by Mike Ratliff
19 μετανοήσατε οὖν καὶ ἐπιστρέψατε εἰς τὸ ἐξαλειφθῆναι ὑμῶν τὰς ἁμαρτίας, Acts 3:19 (NA28)
19 Therefore, repent and turn again in order that your sins will be removed. Acts 3:19 (translated from the NA28 Greek text)
One form of religion that claims to be Christian but isn’t is based in something called “easy-believism.” On the other hand, many of the proponents of it will point to what we call “the Gospel” in what follows as the “damnable heresy” of Lordship salvation. I have often shared here using passages such as Acts 3:19 (above) making it clear that the Bible tells us that there is no salvation without repentance and again in Acts 2:38, “Πέτρος δὲ πρὸς αὐτούς· μετανοήσατε, [φησίν,] καὶ βαπτισθήτω ἕκαστος ὑμῶν ἐπὶ τῷ ὀνόματι Ἰησοῦ Χριστοῦ εἰς ἄφεσιν τῶν ἁμαρτιῶν ὑμῶν καὶ λήμψεσθε τὴν δωρεὰν τοῦ ἁγίου πνεύματος.” Or, “And Peter said to them, ‘Repent [HE SAYS] and let each of you be baptized in the name of Jesus Christ for the forgiveness of your sins you will receive the gift of the Holy Spirit.’” In any case, to support the Lordship case, all we have to do is go to God’s Word. In the “easy-believism” case it all comes down to philosophical argumentation.
In this post I want to examine Acts 3:19 more closely, specifically the verb ἐπιστρέψατε,which in the KJV, is translated as “be converted” in Acts 3:19, but literally in this case means “turn” or “turn again.” Before we do this, lets put this verse in context.
Here is Acts 3 from the NASB:
1 Now Peter and John were going up to the temple at the ninth hour, the hour of prayer. 2 And a man who had been lame from his mother’s womb was being carried along, whom they used to set down every day at the gate of the temple which is called Beautiful, in order to beg alms of those who were entering the temple. 3 When he saw Peter and John about to go into the temple, he began asking to receive alms. 4 But Peter, along with John, fixed his gaze on him and said, “Look at us!” 5 And he began to give them his attention, expecting to receive something from them. 6 But Peter said, “I do not possess silver and gold, but what I do have I give to you: In the name of Jesus Christ the Nazarene—walk!” 7 And seizing him by the right hand, he raised him up; and immediately his feet and his ankles were strengthened. 8 With a leap he stood upright and began to walk; and he entered the temple with them, walking and leaping and praising God. 9 And all the people saw him walking and praising God; 10 and they were taking note of him as being the one who used to sit at the Beautiful Gate of the temple to beg alms, and they were filled with wonder and amazement at what had happened to him.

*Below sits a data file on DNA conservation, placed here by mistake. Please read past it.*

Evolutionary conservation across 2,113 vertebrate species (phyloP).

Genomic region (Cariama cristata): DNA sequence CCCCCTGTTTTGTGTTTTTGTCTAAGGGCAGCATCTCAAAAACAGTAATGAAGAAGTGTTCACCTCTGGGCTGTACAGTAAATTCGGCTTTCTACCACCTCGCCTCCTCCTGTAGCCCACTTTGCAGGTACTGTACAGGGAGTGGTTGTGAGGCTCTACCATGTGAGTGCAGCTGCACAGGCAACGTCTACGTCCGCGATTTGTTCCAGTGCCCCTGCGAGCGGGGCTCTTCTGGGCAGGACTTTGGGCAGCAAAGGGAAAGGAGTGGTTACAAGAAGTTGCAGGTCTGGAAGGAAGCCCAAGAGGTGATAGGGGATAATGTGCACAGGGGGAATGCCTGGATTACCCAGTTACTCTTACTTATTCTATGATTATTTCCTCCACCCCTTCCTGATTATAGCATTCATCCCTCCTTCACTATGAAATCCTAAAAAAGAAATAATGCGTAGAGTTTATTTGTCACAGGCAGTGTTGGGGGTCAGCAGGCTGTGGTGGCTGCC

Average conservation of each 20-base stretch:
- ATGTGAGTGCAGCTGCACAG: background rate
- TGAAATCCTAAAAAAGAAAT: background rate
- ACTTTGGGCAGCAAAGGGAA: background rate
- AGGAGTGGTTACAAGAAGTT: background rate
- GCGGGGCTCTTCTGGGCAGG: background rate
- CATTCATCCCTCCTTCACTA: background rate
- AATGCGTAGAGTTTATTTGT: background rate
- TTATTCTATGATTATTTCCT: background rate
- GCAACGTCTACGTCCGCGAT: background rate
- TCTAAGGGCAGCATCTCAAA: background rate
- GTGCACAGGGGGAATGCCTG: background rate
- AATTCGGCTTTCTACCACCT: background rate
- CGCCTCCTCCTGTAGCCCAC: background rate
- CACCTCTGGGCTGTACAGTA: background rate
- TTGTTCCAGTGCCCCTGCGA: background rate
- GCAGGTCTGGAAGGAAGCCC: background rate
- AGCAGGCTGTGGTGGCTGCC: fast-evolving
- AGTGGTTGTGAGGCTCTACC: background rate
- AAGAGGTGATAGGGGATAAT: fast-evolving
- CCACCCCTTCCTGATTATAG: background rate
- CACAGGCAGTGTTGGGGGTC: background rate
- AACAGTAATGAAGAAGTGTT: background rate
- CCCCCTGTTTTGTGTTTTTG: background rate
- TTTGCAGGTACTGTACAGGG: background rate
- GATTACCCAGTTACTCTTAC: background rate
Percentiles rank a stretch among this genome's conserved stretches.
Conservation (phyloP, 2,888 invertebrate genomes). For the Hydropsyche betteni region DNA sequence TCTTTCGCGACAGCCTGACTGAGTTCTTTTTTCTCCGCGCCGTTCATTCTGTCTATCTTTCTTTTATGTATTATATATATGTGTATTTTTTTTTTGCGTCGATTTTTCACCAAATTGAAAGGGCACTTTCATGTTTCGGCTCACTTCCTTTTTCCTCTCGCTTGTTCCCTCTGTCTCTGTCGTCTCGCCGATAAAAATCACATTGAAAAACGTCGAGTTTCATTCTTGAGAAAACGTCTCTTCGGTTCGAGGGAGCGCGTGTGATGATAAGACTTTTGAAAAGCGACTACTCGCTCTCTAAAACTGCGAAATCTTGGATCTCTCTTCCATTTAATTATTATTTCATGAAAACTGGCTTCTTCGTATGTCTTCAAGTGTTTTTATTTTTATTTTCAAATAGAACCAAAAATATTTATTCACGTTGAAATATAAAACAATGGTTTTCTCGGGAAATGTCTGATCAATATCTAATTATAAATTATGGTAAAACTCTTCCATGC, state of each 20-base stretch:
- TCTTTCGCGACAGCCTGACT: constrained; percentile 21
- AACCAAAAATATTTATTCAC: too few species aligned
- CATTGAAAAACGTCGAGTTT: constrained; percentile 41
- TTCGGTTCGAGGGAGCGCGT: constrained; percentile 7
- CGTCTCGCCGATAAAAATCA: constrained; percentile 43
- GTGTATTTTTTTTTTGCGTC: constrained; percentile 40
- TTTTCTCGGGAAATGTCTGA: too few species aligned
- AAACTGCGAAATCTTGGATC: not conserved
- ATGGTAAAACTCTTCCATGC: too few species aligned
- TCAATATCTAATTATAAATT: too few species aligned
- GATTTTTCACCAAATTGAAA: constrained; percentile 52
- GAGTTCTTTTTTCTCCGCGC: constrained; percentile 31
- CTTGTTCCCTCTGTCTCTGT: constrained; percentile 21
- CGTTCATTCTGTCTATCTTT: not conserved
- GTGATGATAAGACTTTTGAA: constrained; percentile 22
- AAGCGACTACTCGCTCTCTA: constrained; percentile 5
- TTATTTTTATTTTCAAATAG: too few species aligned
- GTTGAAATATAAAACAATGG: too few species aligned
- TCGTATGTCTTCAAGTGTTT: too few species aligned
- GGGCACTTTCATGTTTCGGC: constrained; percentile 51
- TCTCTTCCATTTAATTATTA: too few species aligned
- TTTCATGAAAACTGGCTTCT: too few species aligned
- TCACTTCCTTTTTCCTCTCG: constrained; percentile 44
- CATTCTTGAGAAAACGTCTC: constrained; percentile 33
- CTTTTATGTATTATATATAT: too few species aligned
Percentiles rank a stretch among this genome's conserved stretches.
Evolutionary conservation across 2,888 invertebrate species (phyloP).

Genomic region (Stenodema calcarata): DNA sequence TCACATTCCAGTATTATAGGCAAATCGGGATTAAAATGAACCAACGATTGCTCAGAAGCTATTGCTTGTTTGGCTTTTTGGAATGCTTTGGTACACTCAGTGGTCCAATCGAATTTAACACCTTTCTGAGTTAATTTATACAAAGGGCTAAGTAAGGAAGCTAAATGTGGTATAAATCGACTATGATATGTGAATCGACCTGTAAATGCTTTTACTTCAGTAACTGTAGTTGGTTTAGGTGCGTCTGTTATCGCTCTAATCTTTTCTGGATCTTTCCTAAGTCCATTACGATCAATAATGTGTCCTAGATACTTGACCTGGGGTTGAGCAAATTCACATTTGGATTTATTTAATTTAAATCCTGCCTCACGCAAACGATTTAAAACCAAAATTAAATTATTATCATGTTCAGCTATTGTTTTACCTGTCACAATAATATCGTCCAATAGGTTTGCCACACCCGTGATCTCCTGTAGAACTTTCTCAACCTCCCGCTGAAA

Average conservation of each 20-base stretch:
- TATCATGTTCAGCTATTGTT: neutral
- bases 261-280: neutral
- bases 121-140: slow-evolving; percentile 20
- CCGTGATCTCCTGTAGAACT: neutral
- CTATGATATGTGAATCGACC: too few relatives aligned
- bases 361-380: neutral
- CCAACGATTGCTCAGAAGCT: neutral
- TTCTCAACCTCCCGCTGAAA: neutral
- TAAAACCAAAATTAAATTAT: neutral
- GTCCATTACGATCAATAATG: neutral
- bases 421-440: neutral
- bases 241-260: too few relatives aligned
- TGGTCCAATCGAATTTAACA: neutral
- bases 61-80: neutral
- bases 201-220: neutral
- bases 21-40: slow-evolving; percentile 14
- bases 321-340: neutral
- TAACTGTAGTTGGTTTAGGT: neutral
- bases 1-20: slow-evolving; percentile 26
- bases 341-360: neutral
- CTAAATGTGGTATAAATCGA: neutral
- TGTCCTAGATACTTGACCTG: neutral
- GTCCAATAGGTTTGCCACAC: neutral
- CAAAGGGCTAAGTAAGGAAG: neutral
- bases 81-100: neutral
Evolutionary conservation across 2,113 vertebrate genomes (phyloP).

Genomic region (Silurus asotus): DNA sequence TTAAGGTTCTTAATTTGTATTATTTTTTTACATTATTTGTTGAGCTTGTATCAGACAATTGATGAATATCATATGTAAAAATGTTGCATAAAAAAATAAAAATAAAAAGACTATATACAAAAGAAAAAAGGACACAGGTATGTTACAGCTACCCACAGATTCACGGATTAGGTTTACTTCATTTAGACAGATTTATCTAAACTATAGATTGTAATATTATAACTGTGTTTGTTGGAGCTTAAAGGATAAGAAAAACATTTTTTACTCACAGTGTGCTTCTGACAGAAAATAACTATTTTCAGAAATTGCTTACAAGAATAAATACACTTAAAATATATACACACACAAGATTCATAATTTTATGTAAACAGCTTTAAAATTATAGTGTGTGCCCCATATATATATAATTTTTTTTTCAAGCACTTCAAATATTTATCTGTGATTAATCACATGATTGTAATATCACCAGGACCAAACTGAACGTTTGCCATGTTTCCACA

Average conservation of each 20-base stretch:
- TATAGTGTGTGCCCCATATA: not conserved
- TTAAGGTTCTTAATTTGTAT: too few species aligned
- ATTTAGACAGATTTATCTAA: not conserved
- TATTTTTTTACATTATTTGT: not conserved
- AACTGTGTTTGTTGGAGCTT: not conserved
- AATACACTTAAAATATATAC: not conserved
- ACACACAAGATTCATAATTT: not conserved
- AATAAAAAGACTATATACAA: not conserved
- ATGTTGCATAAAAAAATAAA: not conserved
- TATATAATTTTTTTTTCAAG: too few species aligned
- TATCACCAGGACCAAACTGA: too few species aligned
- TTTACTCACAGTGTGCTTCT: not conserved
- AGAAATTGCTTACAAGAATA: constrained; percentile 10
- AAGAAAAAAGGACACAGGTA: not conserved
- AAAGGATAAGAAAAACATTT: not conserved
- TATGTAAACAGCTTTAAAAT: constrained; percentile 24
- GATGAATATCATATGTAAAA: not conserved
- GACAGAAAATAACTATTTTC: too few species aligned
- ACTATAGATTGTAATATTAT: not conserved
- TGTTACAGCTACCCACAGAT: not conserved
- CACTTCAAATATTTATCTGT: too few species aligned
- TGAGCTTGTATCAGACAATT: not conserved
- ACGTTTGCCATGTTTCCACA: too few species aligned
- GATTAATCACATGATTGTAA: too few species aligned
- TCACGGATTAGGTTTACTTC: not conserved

11 While he was clinging to Peter and John, all the people ran together to them at the so-called portico of Solomon, full of amazement. 12 But when Peter saw this, he replied to the people, “Men of Israel, why are you amazed at this, or why do you gaze at us, as if by our own power or piety we had made him walk? 13 The God of Abraham, Isaac and Jacob, the God of our fathers, has glorified His servant Jesus, the one whom you delivered and disowned in the presence of Pilate, when he had decided to release Him. 14 But you disowned the Holy and Righteous One and asked for a murderer to be granted to you, 15 but put to death the Prince of life, the one whom God raised from the dead, a fact to which we are witnesses. 16 And on the basis of faith in His name, it is the name of Jesus which has strengthened this man whom you see and know; and the faith which comes through Him has given him this perfect health in the presence of you all.